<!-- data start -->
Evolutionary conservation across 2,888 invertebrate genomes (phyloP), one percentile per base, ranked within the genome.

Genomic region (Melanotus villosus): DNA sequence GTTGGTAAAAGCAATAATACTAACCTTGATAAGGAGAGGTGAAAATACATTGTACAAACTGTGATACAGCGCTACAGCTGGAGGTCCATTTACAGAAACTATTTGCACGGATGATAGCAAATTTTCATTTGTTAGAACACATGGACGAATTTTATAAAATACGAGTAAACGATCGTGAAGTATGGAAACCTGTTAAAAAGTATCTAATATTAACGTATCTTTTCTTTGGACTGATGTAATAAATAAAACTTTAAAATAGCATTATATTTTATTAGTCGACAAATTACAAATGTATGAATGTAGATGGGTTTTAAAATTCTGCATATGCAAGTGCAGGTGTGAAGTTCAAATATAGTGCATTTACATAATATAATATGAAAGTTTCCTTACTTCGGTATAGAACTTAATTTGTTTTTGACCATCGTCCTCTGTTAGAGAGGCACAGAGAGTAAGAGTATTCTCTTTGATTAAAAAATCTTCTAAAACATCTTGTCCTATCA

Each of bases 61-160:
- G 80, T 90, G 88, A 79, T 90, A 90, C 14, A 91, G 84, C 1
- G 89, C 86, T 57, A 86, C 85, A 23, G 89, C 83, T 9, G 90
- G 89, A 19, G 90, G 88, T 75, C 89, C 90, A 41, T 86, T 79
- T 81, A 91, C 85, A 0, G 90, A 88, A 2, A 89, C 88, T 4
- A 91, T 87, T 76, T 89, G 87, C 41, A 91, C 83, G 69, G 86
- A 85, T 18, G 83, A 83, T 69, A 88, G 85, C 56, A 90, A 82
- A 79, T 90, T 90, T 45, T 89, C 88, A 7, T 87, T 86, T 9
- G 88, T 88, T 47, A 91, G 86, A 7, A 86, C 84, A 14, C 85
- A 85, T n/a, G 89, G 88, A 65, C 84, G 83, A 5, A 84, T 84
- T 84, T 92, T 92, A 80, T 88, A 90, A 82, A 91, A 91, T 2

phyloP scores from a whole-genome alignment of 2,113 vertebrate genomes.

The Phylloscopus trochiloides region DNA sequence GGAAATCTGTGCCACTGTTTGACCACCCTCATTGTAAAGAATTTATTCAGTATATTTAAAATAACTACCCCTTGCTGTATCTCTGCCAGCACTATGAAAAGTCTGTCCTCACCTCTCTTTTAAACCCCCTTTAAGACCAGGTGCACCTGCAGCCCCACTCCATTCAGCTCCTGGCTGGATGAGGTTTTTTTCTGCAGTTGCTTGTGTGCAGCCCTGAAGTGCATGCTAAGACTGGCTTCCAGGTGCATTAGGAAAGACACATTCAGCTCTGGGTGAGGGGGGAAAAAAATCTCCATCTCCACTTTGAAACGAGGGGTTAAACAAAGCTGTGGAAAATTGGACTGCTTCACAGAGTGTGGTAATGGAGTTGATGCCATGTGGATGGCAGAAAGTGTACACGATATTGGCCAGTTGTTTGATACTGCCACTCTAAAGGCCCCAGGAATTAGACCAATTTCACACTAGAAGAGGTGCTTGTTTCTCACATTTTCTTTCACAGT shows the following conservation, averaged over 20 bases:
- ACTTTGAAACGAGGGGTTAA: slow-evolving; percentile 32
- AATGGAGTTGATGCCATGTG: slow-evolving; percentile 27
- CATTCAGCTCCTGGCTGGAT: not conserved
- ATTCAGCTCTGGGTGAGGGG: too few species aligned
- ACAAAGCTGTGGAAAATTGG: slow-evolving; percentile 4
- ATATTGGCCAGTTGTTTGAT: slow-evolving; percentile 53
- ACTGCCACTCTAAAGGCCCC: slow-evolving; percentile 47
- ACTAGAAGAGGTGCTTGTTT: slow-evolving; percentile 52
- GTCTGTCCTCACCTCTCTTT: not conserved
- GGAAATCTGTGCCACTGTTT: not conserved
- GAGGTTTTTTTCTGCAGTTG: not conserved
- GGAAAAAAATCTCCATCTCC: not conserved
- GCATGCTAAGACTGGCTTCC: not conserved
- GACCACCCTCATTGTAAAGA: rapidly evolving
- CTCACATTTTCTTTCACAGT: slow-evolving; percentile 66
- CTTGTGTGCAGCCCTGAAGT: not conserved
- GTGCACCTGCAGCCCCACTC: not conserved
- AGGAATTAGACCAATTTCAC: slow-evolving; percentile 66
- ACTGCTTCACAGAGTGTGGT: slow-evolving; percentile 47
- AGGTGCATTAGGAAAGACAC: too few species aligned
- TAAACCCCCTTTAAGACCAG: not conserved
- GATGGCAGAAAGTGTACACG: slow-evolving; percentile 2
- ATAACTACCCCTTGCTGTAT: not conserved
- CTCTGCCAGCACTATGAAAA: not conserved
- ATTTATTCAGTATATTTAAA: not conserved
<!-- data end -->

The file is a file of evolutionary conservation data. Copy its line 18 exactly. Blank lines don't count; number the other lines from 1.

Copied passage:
- CATTCAGCTCCTGGCTGGAT: not conserved